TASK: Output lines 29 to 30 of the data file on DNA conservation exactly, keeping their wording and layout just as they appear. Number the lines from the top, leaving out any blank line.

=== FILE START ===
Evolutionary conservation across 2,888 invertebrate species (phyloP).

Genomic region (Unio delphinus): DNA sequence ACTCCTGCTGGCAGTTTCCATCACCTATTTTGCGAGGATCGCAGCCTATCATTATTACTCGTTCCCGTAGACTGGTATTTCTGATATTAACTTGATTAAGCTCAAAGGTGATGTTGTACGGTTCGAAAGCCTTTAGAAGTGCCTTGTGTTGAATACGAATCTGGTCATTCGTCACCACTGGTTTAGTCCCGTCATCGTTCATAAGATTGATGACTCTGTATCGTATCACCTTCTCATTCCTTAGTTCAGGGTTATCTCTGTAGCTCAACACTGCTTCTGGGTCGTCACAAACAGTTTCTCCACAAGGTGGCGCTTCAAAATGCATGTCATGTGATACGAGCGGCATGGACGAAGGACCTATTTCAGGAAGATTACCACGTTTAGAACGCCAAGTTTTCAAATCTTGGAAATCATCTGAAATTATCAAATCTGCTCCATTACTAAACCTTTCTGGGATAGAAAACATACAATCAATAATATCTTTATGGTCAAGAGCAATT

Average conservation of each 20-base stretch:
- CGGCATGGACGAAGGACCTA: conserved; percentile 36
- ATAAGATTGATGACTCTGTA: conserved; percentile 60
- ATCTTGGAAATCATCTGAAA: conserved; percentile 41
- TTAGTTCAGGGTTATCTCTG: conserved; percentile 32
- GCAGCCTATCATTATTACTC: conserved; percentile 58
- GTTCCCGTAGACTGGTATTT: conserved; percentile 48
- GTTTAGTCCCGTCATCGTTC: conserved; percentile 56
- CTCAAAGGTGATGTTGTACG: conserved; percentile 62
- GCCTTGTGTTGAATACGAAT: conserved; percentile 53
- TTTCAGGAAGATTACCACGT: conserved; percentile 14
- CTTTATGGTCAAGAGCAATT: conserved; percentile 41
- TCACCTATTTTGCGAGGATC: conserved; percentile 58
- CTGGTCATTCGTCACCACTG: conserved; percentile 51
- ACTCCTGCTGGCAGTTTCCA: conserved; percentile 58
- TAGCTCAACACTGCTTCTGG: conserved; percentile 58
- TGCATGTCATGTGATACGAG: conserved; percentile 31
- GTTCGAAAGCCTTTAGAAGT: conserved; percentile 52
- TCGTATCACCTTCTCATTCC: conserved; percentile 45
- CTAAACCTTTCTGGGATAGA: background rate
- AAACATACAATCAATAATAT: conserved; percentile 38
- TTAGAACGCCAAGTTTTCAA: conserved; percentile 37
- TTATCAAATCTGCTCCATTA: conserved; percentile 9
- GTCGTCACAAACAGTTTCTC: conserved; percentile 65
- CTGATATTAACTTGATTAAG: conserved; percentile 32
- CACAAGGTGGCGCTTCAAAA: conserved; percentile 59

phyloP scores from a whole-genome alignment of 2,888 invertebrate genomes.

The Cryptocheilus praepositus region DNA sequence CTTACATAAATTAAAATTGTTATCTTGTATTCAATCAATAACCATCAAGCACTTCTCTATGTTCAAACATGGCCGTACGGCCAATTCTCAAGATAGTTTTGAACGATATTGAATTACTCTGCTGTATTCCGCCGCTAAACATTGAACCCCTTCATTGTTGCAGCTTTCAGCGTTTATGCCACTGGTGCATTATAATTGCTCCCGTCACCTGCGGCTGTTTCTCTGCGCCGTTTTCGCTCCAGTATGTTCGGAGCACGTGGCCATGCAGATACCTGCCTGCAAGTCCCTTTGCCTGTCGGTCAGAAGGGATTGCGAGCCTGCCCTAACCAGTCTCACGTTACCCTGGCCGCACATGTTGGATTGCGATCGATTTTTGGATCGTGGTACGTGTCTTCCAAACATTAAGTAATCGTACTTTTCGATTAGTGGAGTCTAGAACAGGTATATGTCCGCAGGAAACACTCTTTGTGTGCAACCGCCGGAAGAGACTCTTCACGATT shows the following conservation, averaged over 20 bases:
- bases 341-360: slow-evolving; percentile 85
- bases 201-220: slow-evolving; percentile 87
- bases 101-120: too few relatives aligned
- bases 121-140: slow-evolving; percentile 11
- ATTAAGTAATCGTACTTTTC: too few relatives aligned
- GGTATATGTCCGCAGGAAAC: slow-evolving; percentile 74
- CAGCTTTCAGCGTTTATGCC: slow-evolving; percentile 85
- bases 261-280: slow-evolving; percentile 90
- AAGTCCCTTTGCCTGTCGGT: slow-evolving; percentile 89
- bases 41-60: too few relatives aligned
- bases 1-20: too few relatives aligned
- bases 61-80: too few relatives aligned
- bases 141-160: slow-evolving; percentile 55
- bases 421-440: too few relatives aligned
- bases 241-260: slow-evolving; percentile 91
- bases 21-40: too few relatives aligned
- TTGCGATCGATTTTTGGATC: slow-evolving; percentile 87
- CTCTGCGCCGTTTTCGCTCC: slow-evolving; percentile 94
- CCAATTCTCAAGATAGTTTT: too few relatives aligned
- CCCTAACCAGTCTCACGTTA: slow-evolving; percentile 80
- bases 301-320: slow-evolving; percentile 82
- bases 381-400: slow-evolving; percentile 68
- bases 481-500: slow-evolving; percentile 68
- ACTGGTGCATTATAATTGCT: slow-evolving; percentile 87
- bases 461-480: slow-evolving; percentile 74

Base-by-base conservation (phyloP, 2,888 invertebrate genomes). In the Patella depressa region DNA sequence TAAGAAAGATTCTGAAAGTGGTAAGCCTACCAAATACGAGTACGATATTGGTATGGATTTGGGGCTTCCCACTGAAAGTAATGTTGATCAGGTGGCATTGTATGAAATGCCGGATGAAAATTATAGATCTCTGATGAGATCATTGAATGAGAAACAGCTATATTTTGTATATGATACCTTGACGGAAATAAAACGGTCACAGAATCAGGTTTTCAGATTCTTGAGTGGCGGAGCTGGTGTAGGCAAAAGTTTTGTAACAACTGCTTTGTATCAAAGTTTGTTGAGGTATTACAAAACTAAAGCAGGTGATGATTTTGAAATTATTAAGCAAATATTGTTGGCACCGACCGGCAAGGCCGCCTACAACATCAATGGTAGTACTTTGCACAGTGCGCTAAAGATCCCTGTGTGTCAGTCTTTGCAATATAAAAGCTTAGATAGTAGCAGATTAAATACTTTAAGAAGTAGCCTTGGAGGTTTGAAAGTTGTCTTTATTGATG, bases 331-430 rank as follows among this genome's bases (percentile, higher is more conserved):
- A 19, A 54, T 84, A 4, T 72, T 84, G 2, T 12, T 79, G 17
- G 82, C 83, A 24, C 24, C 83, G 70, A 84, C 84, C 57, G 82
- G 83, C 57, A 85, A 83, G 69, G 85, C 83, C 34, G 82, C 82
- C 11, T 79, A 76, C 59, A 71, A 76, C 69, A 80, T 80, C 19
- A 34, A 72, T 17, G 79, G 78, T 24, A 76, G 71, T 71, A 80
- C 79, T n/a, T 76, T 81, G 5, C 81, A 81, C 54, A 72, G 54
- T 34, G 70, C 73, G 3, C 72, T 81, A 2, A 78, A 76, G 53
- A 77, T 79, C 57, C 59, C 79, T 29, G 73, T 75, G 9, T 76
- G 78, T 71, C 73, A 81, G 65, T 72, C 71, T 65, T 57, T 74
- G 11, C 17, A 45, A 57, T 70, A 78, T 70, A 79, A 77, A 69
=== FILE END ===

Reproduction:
phyloP scores from a whole-genome alignment of 2,888 invertebrate genomes.

The Cryptocheilus praepositus region DNA sequence CTTACATAAATTAAAATTGTTATCTTGTATTCAATCAATAACCATCAAGCACTTCTCTATGTTCAAACATGGCCGTACGGCCAATTCTCAAGATAGTTTTGAACGATATTGAATTACTCTGCTGTATTCCGCCGCTAAACATTGAACCCCTTCATTGTTGCAGCTTTCAGCGTTTATGCCACTGGTGCATTATAATTGCTCCCGTCACCTGCGGCTGTTTCTCTGCGCCGTTTTCGCTCCAGTATGTTCGGAGCACGTGGCCATGCAGATACCTGCCTGCAAGTCCCTTTGCCTGTCGGTCAGAAGGGATTGCGAGCCTGCCCTAACCAGTCTCACGTTACCCTGGCCGCACATGTTGGATTGCGATCGATTTTTGGATCGTGGTACGTGTCTTCCAAACATTAAGTAATCGTACTTTTCGATTAGTGGAGTCTAGAACAGGTATATGTCCGCAGGAAACACTCTTTGTGTGCAACCGCCGGAAGAGACTCTTCACGATT shows the following conservation, averaged over 20 bases: